“Some of the things that Molyneux has said about apartheid being a white survival policy and not a racial supremacist policy and then attacking some of the people who say it is something else … some of the things they say are really quite direct and would be very hateful to a number of communities,” Mr Spoonley said.
“They’re part of a broad coalition of people who at their soft end would be pro-Trump but at the hard end – which I regard both of these being – very white supremacist or believe in the racial superiority of white people, they believe that immigration undermines countries.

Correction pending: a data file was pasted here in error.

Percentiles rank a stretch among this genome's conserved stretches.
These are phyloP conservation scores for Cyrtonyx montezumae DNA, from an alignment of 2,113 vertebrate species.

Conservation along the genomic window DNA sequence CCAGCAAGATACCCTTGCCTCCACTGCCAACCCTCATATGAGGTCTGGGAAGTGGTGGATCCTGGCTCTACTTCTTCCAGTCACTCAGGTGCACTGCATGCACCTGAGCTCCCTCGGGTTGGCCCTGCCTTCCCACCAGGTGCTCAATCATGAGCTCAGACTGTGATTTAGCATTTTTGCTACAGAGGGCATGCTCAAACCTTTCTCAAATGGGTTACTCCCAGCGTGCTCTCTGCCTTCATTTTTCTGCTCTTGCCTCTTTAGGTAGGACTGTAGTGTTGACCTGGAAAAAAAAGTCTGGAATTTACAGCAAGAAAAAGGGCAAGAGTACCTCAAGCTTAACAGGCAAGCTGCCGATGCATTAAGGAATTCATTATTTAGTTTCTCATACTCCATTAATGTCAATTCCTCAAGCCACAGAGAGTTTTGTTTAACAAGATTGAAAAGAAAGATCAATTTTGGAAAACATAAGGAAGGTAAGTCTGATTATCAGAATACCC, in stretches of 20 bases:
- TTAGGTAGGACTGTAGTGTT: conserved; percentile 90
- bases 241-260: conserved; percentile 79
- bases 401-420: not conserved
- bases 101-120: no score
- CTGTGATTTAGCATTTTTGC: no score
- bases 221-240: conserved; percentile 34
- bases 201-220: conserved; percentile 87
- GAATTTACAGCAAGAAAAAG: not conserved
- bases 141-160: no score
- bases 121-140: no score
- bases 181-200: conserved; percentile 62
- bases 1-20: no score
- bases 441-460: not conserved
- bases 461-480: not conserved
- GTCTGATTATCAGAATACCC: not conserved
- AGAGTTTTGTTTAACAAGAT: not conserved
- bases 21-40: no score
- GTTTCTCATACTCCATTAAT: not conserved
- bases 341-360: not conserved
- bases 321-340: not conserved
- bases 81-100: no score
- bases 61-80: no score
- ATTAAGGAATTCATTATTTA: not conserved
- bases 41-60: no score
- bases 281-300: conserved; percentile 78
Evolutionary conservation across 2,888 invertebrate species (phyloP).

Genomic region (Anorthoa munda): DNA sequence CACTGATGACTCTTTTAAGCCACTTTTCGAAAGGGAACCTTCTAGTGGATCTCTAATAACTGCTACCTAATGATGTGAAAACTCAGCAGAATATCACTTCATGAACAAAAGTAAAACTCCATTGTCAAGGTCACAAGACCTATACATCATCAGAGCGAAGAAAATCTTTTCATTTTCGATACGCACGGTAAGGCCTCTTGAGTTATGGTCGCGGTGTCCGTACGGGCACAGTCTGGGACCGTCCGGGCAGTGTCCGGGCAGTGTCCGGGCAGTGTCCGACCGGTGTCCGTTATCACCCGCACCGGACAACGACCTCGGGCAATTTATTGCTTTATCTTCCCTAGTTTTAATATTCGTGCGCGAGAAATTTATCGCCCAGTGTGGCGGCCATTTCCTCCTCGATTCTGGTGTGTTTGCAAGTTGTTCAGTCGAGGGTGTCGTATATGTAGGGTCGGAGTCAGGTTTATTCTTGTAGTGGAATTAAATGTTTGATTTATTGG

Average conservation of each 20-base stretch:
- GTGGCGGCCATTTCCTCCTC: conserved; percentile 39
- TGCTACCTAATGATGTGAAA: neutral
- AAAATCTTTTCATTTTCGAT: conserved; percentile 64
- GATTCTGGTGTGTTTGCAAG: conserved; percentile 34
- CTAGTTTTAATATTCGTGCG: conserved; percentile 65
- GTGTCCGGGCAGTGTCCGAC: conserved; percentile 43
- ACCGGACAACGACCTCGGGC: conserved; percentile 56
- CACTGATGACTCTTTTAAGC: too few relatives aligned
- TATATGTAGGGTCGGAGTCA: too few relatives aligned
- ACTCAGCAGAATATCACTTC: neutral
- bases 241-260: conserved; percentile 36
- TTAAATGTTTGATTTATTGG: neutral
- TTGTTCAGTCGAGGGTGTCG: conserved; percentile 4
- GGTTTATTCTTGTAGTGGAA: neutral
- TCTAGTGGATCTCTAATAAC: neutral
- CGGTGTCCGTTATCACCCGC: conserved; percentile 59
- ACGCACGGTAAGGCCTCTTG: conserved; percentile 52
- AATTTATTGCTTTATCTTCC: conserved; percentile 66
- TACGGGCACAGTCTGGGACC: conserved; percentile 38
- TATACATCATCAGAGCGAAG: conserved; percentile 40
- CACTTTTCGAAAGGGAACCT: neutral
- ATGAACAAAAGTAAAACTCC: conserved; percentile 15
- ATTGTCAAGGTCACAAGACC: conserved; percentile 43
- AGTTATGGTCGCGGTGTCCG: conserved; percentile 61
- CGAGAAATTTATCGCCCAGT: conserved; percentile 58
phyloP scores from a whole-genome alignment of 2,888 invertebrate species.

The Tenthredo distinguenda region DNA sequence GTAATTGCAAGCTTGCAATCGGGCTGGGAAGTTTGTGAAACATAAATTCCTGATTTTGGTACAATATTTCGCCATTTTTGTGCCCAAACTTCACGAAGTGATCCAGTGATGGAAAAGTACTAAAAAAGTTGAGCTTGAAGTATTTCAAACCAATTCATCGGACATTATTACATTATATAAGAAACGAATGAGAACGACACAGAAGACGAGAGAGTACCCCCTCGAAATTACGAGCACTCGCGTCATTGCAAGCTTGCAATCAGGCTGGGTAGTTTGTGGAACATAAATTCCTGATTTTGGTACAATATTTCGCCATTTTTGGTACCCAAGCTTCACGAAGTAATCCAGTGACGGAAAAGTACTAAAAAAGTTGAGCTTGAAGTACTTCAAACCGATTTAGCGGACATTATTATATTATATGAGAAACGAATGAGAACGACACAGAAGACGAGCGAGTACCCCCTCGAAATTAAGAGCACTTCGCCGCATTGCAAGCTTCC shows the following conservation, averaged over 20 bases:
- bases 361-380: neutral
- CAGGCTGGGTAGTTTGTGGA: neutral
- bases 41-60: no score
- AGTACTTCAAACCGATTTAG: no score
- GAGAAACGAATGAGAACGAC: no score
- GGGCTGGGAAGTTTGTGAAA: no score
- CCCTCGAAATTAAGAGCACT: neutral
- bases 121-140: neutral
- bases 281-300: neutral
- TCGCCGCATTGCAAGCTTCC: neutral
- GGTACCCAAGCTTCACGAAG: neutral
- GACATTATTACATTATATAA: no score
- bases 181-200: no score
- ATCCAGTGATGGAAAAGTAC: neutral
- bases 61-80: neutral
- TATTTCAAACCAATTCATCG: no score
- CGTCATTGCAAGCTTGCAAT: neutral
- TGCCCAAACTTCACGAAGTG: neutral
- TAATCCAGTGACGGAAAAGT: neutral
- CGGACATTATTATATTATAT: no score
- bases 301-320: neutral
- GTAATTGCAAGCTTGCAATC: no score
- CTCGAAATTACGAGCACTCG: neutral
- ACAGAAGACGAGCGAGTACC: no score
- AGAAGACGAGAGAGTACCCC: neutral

“They’re very anti-immigrant, anti-refugees and they’re anti-feminist.”
Mr Spoonley said there was an alt-right community within New Zealand but it was small.
He said banning people entry to New Zealand would need to meet a high threshold and the decision warranted a public discussion.
An Immigration New Zealand spokesperson said they were aware of the two Canadian nationals and was assessing whether any action needed to be taken under the Immigration Act and Immigration Instructions.
Mr Molyneux heads the organisation Freedomain Radio, an online group that was described as a cult.
Mr Molyneux has been contacted for comment.